Steelworkers, textile workers or any other type of proletariat are not an interchangeable entity that can be freely switched around without consequence.

    The concept of value applies to employees. A steelworker with 20 years experience has greater value than a textile worker. No (sane) employer will offer a textile worker (20 years experience in the textile industry) the same wage as a steelworker with 20 years experience in the steel industry.

    So the idea a worker can “simply” switch industry is fatally flawed. By default, a worker with relevant training and experience has more value and therefore commands a better wage than one without. And “laymen” are well equipped to understand this economic reality.

    This is not simply an opinion. There are many examples of companies out-sourcing in-house functions, only to find the expect cost saving fail to arrive simply because the new workers lack the experience and training need to perform the job efficiently and effectively.

    • The idea that labour is entirely homogoneous is, as you say, incorrect. But the idea that it is not homogenous at all is wrong, and more so.

      Otherwise, we’d have real difficulty describing why a barber in Caracas gets less per haircut than one in Chicago.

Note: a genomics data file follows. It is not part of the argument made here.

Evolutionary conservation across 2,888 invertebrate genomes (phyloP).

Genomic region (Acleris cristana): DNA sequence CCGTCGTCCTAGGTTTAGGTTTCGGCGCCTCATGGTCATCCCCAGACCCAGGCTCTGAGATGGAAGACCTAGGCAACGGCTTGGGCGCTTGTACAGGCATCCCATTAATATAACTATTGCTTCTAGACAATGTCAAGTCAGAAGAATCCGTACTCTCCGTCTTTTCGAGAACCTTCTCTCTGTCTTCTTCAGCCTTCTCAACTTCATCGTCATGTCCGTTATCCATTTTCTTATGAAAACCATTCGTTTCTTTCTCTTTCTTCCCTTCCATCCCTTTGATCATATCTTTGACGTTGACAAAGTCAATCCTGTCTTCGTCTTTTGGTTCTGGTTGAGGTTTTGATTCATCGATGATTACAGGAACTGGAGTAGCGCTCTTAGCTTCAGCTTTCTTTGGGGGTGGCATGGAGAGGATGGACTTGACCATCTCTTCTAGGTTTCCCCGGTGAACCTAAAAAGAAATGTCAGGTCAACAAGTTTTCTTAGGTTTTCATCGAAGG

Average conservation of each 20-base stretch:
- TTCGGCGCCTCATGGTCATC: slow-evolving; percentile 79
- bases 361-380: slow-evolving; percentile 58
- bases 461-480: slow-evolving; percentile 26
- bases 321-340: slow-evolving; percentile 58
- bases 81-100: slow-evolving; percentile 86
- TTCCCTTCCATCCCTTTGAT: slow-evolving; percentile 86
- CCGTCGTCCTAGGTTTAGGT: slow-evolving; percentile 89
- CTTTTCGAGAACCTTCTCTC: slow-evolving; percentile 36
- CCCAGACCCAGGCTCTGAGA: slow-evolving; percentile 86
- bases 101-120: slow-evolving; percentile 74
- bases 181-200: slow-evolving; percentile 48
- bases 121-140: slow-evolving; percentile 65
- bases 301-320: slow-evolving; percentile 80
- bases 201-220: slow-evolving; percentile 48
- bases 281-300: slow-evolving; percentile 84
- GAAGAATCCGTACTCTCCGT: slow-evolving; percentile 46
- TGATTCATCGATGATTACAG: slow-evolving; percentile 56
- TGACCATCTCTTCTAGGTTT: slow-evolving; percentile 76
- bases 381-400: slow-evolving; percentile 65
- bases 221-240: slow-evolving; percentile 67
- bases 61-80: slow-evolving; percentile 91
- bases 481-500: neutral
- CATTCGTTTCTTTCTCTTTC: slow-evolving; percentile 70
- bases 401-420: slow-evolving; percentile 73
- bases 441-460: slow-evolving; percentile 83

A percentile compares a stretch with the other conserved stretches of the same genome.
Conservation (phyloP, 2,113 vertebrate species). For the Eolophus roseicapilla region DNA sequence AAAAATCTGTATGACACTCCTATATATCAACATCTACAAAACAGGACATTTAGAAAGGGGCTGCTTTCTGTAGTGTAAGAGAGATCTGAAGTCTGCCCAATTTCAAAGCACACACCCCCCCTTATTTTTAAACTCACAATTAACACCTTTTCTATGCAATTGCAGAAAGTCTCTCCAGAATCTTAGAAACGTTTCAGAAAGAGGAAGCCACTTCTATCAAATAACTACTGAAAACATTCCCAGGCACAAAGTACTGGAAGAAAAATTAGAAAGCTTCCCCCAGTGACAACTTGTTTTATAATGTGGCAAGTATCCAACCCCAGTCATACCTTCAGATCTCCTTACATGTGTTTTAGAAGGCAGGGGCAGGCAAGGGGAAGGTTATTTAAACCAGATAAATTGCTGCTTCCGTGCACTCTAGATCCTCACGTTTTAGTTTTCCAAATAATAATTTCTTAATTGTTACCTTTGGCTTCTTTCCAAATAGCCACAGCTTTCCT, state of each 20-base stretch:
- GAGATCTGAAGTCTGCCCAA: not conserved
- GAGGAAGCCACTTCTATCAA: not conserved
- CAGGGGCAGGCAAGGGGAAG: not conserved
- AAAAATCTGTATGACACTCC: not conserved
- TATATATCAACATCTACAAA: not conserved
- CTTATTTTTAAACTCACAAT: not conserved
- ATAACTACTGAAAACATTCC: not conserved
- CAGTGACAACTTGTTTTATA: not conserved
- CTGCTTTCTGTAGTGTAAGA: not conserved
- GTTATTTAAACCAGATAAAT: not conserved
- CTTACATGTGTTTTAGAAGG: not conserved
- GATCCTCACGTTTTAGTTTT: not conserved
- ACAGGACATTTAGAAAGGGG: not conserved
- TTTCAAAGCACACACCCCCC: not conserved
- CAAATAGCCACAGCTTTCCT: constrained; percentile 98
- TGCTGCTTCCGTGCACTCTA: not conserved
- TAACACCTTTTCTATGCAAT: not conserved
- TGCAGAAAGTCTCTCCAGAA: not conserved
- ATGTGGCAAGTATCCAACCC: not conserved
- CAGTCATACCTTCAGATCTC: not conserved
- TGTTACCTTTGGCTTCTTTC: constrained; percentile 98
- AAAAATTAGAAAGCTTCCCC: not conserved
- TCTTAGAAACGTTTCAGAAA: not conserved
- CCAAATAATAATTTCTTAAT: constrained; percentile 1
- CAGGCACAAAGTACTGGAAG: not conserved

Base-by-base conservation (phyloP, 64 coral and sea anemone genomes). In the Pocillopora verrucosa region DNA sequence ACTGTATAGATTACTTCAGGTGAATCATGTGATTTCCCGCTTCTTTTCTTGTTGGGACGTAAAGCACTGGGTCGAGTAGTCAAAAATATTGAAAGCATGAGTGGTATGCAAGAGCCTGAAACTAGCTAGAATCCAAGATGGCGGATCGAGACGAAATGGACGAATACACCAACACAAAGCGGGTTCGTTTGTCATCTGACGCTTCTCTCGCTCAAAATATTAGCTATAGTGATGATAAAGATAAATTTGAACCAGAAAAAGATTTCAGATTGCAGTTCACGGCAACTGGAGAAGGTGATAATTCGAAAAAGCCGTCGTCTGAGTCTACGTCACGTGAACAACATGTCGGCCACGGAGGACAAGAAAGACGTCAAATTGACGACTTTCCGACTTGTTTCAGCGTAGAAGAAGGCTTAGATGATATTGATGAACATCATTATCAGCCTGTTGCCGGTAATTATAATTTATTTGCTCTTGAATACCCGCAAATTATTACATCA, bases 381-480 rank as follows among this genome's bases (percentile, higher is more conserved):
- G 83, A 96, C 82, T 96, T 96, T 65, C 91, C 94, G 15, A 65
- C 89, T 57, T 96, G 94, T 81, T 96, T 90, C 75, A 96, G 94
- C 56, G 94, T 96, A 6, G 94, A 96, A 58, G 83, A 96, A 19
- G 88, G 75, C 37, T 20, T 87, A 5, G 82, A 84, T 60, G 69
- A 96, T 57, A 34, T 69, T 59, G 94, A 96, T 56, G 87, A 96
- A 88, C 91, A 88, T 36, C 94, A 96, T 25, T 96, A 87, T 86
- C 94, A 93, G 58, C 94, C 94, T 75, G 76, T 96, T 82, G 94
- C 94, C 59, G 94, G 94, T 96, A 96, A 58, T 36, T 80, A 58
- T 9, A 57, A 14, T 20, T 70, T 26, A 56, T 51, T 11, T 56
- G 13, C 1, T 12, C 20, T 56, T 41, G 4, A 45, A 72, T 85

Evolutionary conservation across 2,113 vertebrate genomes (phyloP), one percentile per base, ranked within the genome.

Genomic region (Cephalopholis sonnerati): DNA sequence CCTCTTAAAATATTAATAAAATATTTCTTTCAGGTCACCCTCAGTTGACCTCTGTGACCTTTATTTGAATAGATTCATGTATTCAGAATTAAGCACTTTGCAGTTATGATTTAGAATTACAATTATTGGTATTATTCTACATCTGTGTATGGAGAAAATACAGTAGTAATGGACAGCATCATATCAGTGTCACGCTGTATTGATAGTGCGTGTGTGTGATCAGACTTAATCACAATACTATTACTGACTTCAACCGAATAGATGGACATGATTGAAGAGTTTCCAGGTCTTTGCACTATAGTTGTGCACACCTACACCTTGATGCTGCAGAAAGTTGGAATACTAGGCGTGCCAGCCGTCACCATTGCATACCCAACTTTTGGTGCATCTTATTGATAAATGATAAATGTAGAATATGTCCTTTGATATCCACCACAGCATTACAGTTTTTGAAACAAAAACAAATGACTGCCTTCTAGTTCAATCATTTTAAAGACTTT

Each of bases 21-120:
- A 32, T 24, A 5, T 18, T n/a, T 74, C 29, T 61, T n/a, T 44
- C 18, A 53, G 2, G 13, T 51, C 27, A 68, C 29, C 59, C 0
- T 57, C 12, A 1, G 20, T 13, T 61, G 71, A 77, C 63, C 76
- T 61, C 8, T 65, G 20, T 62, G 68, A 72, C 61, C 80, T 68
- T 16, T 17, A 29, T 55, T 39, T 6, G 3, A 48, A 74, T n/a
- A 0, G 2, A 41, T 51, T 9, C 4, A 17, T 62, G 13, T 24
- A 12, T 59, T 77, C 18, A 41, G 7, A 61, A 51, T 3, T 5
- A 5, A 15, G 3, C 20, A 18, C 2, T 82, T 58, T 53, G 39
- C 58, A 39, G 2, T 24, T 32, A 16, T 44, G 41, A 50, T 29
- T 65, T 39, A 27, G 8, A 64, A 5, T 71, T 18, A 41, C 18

• Hal, of course value applies to labor, and of course different workers do a job at greater or lesser value. A worker who moves to a different industry is initially worth less than a veteran, as he lacks experience of that job and knowledge of his co-workers. But Lighthizer’s proposal is to triple (relative to current auto wages) or sextuple (relative to parts vendors) the pay as a condition for their product to have free trade within the three-nation bloc. It is eminently “sane” to believe that the proposal would either wreck Mexican carmaking or vacuum workers up from the rest of the country.

      “This is not simply an opinion.” Of course it is! even if backed by anecdotes. As a counter-anecdote, in states with teacher shortages, those willing to temporarily waive the lobotomy of a teaching certificate found that teachers were coming out of the woodwork. Given competitive pay, many engineers made pretty good teachers.

      It is not patronizing at all to suggest that autoworkers think more about the threat to their current jobs than whether labor is or is not fungible.

  4. What’s the labour content of a car (at the production line, not the parts from elsewhere)? How much does it vary between cat types and manufacturers? What I’m getting at is, to what extent does that factor matter among all the others?

    • Lighthizer is not insisting on this provision because labor is a key cost in assembling a car, but because this provision would exclude Mexico from NAFTA, which suits Ford fine. The irony is that the U.S. would have plenty of manufacturing jobs if it had just repealed Obama-care as promised, and would ensure that the Wage And Hour Division had its phones and Internet stop working. The imminent Supreme Court decision making union membership more voluntary may also invigorate the shop floor. Puzder at Labor would have been a boon, hence the phony domestic scandal.

      Ford management is talking about drastically shortening the time-to-production of new products. Tesla aims to make a huge step to robot-produced cars. Everyone is looking at 3D printing, including metal parts it would be impossible to either stamp or mill as a single piece.